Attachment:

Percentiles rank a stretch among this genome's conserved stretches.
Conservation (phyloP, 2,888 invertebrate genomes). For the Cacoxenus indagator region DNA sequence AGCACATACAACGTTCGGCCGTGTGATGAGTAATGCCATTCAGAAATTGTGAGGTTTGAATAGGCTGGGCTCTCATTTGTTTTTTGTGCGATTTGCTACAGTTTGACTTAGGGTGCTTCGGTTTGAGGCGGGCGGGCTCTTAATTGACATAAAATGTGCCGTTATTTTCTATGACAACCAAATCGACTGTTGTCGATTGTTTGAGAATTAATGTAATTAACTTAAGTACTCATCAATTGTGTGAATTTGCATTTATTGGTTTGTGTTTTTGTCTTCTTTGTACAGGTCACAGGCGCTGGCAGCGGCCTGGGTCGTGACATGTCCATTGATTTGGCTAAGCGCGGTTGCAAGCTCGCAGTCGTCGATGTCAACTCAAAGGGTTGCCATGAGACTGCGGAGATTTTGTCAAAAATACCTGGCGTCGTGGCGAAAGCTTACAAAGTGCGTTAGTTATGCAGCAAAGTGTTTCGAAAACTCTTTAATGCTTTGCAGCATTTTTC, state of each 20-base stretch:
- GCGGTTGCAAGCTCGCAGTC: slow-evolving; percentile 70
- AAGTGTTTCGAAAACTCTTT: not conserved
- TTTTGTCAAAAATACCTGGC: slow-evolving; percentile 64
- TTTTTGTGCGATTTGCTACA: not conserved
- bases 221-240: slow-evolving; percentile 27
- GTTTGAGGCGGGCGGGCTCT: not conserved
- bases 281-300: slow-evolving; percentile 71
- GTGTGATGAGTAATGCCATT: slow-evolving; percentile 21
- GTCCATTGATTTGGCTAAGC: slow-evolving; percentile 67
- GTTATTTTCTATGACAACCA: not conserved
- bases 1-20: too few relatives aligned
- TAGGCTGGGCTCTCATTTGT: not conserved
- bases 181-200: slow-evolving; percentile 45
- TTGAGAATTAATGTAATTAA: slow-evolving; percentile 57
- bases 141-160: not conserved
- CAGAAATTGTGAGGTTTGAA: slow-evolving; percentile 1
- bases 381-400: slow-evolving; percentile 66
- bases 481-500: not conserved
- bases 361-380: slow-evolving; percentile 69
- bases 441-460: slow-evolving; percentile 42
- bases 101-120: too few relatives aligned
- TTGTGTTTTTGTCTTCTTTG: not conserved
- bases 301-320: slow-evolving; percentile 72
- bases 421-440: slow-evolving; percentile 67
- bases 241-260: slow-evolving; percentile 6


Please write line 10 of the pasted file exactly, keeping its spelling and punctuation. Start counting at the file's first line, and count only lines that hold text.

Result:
- GTGTGATGAGTAATGCCATT: slow-evolving; percentile 21